Son of Escobar by Roberto Sendoya Escobar

“…say this story is true, the calibre of writing in this book isn’t worth enduring.”

1/5 stars.
ebook, 184 pages.
Read from December 26, 2020 to December 31, 2020.

This book was a selection for my book club. Normally, the beauty of book clubs is reading books that you wouldn’t have read and most of the time that’s a good thing, this time, however, it was not.

Unless you’ve been living under a rock, you probably know the name, Pablo Escobar. You know, the biggest drug lord in history? The guy has a whole Netflix series (Narcos) about him. The premise of this book is that the author claims that he is Escobar’s firstborn son. In 1965, MI6 operatives raid and shoot up a safe house that results in the death of a young mother with one of the operatives deciding to save her newborn baby (the author). The operative put the child in an orphanage only to adopt him later. The operative learns whose child it is and massive amounts of effort are gone into protecting the child as well as using him to coerce a friendly relationship with Pablo himself. The book details all of the events that happened to the author as he grew up in this strange environment. From kidnappings, shootouts, murder, and more, all while not knowing who his real father is and thinking that having armed guards is a normal part of childhood. Strange meetings were made with Pablo Escobar as the author grew but he was never given an explanation of who Pablo was or the relevance of the meetings. As an adult, the author does eventually learn that Pablo Escobar is his father, apparently, and at the end of his adoptive father’s life, he is given a code that is supposed to be the location of Pablo Escobar’s missing fortune after he was taken down and his property destroyed. The code is published within this book hoping someone will figure out its encrypted location.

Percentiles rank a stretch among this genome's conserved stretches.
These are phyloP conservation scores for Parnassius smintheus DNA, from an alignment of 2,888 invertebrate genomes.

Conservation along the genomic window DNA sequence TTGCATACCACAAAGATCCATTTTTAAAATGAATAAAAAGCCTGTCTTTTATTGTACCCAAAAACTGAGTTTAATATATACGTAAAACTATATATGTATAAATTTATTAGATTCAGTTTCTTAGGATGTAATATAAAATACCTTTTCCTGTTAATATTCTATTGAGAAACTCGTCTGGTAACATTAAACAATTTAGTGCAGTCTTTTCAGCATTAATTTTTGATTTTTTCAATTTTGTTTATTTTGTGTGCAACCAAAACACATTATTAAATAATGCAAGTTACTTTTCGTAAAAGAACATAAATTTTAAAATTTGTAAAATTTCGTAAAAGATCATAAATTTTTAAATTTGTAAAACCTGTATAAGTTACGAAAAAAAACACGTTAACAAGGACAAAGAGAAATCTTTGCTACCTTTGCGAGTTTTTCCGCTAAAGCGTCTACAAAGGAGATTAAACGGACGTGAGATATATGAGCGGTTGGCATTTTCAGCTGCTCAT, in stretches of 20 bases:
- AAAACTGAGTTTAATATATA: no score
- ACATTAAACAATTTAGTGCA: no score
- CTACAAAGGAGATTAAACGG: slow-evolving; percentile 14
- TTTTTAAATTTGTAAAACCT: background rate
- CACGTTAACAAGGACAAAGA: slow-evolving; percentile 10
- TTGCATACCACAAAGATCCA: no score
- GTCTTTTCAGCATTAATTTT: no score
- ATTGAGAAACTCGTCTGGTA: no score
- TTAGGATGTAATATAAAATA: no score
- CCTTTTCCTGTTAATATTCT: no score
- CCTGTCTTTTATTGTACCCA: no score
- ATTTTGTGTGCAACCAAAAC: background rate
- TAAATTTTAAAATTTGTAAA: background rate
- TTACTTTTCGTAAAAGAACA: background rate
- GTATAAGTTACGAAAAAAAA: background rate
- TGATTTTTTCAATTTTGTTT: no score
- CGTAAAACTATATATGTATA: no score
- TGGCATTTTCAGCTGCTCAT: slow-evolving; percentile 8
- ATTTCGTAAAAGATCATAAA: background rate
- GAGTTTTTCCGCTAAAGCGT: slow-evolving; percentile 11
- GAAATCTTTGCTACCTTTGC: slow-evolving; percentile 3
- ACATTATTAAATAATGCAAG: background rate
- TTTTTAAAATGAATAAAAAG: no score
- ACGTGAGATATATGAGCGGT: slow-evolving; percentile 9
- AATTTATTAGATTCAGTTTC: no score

If this sounds far fetched to you, you’re not alone. The author has been called out for misinformation and lies since this book’s publication. It makes no difference to me if this story is real or not as people can write whatever they please, however, the writing quality in this book was dire and I didn’t find it all that entertaining. Well, I suppose it was interesting to discuss these points in a book club setting but the book was still a disappointing read. I would not recommend this book as I think it’s likely a money grab and a publicity stunt. Outside of that, say this story is true, the calibre of writing in this book isn’t worth enduring.

Solutions and Other Problems by Allie Brosh

“Sometimes all you can really do is keep moving and hope you end up somewhere that makes sense.”

5/5 stars.
ebook, 384 pages.
Read from December 17, 2020 to December 18, 2020

Allie Brosh took the internet by storm with her blog and book Hyperbole and a Half in the mid-2000s. Her comics perfectly captured life’s random mishaps and the strange things we did in childhood, as well as accurately describing what life is like living with depression. Allie disappeared for almost seven years shortly after her fame. What happened to her? Solutions and Other Problems captures the difficult time that Allie went through in her silence along with hilarious insights and more intriguing and ridiculous things about childhood.